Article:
WASHINGTON (10/24/08)—Changes to the Real Estate Settlement Practices Act, known as RESPA, will be out within the next two weeks, according to Federal Housing Administration (FHA) Commissioner Brian Montgomery. The FHA, an arm of the U.S. Department of Housing and Urban Development, has been working to revise rules for the 1974 RESPA since the late 1990s. The current proposal supplants one issued in 2002, scrapped by HUD after the Credit Union National Association (CUNA) and others noted that some of the proposed changes could be confusing to consumers and could have the opposite effect of an intended simplification. The current plan, as proposed, would:
* Make significant changes to the Good Faith Estimate (GFE) form, resulting in a new format for the GFE. That change is intended to ensure that the estimates are more accurate and to facilitate consumer comparisons between lenders. These changes will also facilitate comparisons between the GFE and the HUD-1 or HUD-1A settlement statement; * Ensure that borrowers are aware of the final loan terms and costs at settlement by requiring lenders read to each borrower a copy of a "closing script" containing the information; and * Clarify when it is appropriate to provide borrowers with discounts and average price costing of settlement services.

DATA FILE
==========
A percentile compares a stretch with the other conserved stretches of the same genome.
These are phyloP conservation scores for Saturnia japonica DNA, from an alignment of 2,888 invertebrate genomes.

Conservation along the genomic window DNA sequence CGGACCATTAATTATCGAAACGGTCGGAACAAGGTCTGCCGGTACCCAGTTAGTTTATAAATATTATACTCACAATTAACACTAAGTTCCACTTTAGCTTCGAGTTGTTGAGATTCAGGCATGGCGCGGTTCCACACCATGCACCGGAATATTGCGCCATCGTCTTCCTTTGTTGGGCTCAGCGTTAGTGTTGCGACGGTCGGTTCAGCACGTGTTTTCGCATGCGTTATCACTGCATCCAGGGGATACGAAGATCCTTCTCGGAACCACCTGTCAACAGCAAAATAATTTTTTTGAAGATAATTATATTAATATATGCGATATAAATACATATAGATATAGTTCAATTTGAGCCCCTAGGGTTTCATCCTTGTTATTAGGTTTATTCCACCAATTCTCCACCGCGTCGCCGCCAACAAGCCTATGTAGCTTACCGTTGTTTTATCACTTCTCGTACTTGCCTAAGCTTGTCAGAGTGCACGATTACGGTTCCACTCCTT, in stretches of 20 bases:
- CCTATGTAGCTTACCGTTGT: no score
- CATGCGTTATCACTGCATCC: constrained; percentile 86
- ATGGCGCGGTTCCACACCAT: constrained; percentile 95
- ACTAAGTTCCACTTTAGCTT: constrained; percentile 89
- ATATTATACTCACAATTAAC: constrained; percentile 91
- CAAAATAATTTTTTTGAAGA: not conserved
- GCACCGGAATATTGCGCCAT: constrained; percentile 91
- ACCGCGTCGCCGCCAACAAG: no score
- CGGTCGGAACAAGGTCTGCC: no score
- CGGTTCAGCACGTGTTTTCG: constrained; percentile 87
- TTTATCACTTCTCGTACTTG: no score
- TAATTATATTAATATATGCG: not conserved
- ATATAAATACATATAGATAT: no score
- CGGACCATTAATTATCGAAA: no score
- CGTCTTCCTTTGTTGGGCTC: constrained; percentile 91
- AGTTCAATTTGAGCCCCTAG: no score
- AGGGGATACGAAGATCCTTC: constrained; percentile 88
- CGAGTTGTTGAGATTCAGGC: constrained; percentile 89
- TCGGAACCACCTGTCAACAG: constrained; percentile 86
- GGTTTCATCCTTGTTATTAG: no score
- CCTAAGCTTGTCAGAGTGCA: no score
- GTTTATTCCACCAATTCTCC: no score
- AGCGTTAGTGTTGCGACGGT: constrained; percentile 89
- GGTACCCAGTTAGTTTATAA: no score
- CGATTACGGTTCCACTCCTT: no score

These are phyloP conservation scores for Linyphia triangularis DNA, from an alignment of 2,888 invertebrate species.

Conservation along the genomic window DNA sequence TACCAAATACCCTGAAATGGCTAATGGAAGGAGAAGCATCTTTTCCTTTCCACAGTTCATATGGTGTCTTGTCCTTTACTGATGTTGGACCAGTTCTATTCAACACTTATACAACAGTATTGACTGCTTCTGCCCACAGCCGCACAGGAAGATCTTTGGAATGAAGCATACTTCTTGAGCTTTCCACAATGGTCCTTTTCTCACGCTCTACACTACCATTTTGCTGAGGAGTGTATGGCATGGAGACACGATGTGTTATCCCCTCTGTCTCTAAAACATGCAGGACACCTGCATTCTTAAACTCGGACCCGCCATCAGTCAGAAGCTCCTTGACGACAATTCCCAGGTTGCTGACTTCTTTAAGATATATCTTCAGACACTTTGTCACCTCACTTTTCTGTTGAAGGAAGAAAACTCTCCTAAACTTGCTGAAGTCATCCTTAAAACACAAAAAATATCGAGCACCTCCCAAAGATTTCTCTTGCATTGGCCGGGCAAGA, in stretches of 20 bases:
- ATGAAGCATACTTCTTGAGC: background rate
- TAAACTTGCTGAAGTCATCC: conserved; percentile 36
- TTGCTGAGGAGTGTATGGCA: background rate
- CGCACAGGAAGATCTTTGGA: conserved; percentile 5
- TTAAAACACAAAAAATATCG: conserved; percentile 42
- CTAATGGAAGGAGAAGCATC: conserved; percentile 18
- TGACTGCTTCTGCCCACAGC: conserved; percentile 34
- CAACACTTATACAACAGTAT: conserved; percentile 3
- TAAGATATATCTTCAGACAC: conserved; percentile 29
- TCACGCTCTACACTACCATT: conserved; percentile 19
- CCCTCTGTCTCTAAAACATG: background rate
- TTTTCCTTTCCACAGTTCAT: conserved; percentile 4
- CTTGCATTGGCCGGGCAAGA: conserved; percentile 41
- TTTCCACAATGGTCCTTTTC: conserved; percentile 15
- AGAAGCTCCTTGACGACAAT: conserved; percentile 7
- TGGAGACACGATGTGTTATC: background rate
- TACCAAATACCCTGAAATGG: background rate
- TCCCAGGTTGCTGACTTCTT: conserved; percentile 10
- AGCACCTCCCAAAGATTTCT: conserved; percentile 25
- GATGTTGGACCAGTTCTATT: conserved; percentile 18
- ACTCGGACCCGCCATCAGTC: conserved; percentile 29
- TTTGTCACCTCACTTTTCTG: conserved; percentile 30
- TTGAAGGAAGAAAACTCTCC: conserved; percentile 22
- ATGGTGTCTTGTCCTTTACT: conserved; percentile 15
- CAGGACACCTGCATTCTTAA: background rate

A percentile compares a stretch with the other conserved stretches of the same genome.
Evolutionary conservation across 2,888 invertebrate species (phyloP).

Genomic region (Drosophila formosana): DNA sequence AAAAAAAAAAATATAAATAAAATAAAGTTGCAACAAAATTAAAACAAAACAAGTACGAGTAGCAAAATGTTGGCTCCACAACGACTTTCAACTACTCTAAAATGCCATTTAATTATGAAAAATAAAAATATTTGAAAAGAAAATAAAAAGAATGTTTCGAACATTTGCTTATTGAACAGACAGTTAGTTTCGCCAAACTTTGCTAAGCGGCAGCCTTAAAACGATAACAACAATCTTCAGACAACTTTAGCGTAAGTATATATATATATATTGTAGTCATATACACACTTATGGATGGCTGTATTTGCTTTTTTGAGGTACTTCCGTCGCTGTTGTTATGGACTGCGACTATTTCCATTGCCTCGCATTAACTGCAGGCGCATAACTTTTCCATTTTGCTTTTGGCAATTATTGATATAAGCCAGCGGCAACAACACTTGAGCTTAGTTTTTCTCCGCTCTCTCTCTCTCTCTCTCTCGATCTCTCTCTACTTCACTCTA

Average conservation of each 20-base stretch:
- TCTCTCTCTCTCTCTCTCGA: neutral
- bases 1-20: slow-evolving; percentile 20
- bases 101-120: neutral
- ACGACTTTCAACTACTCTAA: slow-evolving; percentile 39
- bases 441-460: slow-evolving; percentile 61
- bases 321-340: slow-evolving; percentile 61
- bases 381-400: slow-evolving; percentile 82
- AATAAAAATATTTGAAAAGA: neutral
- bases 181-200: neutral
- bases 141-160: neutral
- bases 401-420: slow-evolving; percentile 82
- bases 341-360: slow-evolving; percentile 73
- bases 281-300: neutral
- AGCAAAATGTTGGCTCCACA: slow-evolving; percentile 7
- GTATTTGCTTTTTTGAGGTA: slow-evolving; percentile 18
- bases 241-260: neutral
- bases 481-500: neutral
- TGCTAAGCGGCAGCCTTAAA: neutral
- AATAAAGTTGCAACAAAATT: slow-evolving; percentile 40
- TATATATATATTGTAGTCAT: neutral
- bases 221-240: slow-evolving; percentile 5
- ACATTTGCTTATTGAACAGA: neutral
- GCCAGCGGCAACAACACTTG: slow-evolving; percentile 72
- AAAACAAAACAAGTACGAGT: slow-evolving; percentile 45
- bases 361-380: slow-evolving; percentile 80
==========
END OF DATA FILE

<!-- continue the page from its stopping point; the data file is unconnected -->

Montgomery made his timing announcement during Thursday’s Senate Banking Committee hearing on “Turmoil in the U.S. Credit Markets: Examining Recent Regulatory Responses.” Even this latest HUD RESPA plan has its share of critics. This summer 240 members of the U.S. House of Representatives signed a letter to HUD Secretary Steven Preston urging him to withdraw his agency's RESPA plan. The lawmakers petitioned Preston to "immediately commence" joint rulemaking with the Federal Reserve Board to produce "more simplified" mortgage and real estate settlement cost disclosure forms. The lawmakers said they are "profoundly concerned" that HUD plan—which involves hundreds of pages of rulemaking-- will "hinder rather than help the recovery of the housing market." The Credit Union National Association (CUNA) strongly supports the concept of amending the RESPA rules in order to simplify and streamline the home purchase and settlement process. CUNA believes that such changes would reduce out-of-pocket costs to consumers and increase quality of services. However, CUNA also has a significant number of concerns with the HUD proposal and has questioned whether the HUD plan makes the disclosure process more confusing for consumers, rather then less so. Use the resource link below to read more CUNA comments on RESPA changes.